Texas official fights back, cites successful identification of illegal votes
While conceding big problems with their database of possibly illegal voters, Texas officials are asserting their highly polarizing inquiry has so far yielded 80 people who should not have been on the rolls.
Keith Ingram, who runs the elections office for the Texas secretary of state, testified Wednesday that 43 people on his list of suspect voters have since asked to cancel their registrations because they are not American citizens. Another 37 said they should be dropped from the registration roster but did not volunteer a reason.
At the same time, Ingram revealed his agency's original list of 95,000 suspect voters included as many 20,000 who had proved their citizenship to the Department of Public Safety, which issues driver licenses and state ID cards in Texas.
That report last month prompted Republican Secretary of State David Whitley to announce (without detailing his methodology) that as many as 58,000 votes had been cast by non-citizens statewide in the previous two decades – a declaration that prompted President Trump to declare Texas "the tip of the iceberg" of massive voter fraud nationwide.
Ingram will continue testifying Friday at the federal courthouse in San Antonio, were Judge Fred Biery is hearing a class action lawsuit seeking to stop the investigation of voter fraud, and potential purging of the rolls, in the most populous Republican red state – and one that's inexorably becoming more Democratic blue thanks to urbanization and the steady increase in the Latino population.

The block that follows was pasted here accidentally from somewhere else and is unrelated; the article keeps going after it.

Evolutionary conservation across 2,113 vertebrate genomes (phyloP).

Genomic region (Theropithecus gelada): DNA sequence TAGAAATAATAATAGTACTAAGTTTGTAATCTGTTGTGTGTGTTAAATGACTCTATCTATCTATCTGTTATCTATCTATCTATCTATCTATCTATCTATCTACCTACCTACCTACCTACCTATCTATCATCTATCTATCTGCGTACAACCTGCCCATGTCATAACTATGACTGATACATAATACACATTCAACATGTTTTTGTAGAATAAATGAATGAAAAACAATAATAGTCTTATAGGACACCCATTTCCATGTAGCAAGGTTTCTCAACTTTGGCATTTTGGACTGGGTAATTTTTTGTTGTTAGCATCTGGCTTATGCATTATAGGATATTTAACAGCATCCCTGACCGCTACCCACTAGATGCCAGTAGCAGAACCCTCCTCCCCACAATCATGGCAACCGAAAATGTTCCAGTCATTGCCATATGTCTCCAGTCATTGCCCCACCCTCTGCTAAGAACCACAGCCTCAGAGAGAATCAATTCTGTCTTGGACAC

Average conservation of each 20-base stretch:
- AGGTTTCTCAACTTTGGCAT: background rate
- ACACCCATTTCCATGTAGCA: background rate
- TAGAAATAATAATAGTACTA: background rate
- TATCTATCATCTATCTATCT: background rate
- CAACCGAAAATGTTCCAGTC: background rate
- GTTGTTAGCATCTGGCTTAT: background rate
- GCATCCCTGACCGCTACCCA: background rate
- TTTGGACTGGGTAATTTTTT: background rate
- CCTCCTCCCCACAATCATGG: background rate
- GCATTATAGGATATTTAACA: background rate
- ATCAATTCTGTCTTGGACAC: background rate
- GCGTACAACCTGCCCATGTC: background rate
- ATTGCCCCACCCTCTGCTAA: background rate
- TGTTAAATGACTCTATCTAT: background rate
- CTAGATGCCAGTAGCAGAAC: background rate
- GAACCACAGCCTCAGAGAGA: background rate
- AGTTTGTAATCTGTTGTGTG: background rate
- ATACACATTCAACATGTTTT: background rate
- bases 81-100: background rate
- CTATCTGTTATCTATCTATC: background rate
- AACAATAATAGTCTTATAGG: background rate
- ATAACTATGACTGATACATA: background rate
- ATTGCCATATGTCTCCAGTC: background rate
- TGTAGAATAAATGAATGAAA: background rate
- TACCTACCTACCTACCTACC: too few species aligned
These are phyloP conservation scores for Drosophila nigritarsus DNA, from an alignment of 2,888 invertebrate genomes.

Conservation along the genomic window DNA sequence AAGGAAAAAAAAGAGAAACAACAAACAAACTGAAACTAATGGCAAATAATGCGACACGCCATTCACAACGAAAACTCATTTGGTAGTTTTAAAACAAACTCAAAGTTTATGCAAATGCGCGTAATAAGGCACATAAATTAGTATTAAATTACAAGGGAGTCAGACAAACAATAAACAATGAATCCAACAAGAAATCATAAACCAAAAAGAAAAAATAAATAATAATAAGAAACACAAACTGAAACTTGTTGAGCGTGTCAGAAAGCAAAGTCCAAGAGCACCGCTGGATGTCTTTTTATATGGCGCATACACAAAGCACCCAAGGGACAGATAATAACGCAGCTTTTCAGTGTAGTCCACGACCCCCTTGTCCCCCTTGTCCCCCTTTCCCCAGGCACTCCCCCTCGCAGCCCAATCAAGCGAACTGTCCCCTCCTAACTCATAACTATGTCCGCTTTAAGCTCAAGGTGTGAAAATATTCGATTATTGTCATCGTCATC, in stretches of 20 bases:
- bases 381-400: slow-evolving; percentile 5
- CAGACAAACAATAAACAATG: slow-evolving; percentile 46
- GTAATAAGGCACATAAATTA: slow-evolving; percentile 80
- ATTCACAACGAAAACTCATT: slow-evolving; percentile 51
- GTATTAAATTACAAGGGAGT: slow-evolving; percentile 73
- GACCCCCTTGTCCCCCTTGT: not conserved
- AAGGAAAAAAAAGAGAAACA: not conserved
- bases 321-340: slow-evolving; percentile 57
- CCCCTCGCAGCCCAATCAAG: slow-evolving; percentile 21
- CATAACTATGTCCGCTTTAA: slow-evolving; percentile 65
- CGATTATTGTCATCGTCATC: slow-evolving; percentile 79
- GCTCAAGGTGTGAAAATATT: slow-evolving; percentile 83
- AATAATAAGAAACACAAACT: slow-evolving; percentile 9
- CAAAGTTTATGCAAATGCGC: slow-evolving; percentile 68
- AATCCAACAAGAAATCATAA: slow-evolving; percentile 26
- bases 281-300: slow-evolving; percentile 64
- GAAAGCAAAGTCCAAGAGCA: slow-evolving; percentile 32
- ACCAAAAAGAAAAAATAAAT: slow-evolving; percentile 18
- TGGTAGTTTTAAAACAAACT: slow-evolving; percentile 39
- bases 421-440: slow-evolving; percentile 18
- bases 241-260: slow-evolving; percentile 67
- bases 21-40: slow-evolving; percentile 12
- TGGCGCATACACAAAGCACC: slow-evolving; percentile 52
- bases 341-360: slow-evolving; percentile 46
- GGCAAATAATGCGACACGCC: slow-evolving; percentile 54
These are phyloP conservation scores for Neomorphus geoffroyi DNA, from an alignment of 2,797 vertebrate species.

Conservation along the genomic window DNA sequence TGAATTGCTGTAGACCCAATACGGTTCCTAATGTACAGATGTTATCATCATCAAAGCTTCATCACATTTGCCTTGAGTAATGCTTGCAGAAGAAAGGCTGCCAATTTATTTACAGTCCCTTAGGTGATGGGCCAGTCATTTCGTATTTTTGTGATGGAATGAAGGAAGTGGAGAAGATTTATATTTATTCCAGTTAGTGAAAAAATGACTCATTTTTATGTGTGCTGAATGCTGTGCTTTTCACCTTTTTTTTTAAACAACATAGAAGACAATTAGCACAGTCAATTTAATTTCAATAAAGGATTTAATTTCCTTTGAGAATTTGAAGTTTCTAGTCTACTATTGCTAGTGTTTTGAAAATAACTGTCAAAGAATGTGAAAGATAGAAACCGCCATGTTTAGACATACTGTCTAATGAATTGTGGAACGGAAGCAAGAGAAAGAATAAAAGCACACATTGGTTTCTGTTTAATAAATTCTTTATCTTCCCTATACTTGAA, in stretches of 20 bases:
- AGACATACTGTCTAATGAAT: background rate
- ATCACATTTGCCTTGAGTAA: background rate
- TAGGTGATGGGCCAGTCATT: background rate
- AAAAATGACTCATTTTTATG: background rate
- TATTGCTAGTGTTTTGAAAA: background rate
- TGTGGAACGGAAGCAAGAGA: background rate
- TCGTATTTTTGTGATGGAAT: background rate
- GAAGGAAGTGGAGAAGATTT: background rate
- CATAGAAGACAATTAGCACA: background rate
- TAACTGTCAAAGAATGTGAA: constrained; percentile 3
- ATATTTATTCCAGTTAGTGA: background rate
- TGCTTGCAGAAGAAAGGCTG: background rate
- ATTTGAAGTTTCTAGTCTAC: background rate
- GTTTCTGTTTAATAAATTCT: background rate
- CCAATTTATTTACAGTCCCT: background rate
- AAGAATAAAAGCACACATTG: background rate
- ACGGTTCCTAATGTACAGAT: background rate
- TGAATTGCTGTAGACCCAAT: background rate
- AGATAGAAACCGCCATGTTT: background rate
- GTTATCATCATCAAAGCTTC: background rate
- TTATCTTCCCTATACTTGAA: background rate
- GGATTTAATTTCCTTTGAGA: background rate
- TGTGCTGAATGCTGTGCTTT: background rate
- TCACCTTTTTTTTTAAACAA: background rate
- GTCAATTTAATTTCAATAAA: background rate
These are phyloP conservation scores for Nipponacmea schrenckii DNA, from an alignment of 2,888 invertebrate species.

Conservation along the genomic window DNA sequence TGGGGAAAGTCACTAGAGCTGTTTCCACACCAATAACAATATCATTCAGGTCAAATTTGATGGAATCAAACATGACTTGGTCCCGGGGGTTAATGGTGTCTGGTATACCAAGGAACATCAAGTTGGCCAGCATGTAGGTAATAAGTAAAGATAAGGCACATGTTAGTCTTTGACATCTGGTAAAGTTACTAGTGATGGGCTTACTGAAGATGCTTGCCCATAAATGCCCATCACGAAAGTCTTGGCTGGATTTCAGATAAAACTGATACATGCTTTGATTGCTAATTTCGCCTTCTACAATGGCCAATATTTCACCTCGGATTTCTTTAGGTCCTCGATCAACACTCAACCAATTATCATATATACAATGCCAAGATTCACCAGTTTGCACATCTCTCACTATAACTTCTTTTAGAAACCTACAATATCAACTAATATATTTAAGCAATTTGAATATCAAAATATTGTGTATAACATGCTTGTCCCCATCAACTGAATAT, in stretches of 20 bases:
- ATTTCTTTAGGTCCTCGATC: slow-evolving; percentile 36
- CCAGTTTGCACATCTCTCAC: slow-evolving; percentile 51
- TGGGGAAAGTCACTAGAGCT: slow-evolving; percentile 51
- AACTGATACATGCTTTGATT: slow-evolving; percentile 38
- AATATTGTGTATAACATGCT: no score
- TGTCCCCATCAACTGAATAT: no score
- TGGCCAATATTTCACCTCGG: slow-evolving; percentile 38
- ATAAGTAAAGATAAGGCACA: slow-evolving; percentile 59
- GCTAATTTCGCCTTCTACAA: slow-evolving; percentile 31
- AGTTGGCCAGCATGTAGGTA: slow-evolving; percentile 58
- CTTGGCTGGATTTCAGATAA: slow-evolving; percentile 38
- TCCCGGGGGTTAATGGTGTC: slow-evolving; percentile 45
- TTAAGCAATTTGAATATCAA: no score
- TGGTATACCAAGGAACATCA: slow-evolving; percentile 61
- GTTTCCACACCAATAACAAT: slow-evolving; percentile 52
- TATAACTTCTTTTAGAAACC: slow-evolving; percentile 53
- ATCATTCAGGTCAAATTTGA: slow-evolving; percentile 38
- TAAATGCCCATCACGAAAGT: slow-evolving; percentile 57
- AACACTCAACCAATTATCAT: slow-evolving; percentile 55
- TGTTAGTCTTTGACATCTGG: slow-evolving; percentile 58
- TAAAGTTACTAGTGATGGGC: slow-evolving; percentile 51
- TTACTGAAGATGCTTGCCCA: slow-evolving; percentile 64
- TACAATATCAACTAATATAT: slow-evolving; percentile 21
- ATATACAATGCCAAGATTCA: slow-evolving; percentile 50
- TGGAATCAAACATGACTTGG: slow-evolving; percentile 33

The next key witness is supposed to be Betsy Schonhoff, who ran the citizenship-verification effort at the secretary of state's office before resigning without giving a reason two weeks ago. But she has not reported to the courthouse as a subpoena required.
Neal is federal government affairs manager at R Street Institute, a nonpartisan and pro-free-market public policy research organization.
The term "democratic norms" has become a misnomer over the last year. America's governing institutions are undermined by elected officials who dishonor their offices and each other. Standards of behavior and "normal" processes of governance seem to be relics of a simpler time. Our democracy has survived thus far, but the wounds are many.
Free speech and free press have been the White House's two consistent whipping posts. Comments such as "I think it is embarrassing for the country to allow protestors" and constant attacks on press credibility showcase President Trump's disdain for the pillars of democracy. Traditional interactions between the administration and the press are no longer taken for granted. Demeaning, toxic criticisms have become so common that they're being ignored. As the administration revokes critics' press passes and daily briefings are canceled, normalcy in this arena is sorely missed.
Having had remarkable success at signing people up to vote in Texas last year, an Austin group of activists is expanding its pilot program into a full-blown national effort to overcome the sometimes ignored first hurdle for people in the voting process — registration.
"There are millions of voters who are registered who don't get out to vote," said Christopher Jasinski, director of partnerships for Register2Vote. "But the unmeasured part of the pie is the actual number of unregistered voters."